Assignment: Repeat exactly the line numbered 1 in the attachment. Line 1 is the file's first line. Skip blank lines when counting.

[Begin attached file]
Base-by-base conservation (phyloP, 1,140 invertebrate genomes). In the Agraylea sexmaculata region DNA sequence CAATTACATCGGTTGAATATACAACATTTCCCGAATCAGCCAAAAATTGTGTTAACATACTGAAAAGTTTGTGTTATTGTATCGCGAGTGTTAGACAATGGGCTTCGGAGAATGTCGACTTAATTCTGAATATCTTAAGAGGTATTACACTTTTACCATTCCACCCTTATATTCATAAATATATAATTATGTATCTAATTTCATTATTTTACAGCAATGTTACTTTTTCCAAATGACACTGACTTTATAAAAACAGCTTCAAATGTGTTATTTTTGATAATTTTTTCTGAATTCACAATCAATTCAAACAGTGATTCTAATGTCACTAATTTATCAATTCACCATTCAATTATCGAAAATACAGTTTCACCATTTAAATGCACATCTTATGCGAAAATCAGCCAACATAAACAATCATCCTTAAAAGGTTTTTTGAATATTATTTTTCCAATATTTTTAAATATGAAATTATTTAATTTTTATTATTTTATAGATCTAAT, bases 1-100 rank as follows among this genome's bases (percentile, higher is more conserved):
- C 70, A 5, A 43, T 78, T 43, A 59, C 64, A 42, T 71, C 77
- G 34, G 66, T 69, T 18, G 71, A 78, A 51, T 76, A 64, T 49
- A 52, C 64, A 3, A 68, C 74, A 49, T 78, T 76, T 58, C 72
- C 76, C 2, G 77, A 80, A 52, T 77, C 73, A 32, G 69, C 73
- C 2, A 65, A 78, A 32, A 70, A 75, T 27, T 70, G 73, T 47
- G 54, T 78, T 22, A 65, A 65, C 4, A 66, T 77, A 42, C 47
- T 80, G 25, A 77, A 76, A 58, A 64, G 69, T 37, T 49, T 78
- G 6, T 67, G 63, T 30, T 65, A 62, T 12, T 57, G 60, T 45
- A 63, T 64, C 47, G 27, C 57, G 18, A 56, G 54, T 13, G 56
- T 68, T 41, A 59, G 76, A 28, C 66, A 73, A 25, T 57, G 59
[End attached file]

Base-by-base conservation (phyloP, 1,140 invertebrate genomes). In the Agraylea sexmaculata region DNA sequence CAATTACATCGGTTGAATATACAACATTTCCCGAATCAGCCAAAAATTGTGTTAACATACTGAAAAGTTTGTGTTATTGTATCGCGAGTGTTAGACAATGGGCTTCGGAGAATGTCGACTTAATTCTGAATATCTTAAGAGGTATTACACTTTTACCATTCCACCCTTATATTCATAAATATATAATTATGTATCTAATTTCATTATTTTACAGCAATGTTACTTTTTCCAAATGACACTGACTTTATAAAAACAGCTTCAAATGTGTTATTTTTGATAATTTTTTCTGAATTCACAATCAATTCAAACAGTGATTCTAATGTCACTAATTTATCAATTCACCATTCAATTATCGAAAATACAGTTTCACCATTTAAATGCACATCTTATGCGAAAATCAGCCAACATAAACAATCATCCTTAAAAGGTTTTTTGAATATTATTTTTCCAATATTTTTAAATATGAAATTATTTAATTTTTATTATTTTATAGATCTAAT, bases 1-100 rank as follows among this genome's bases (percentile, higher is more conserved):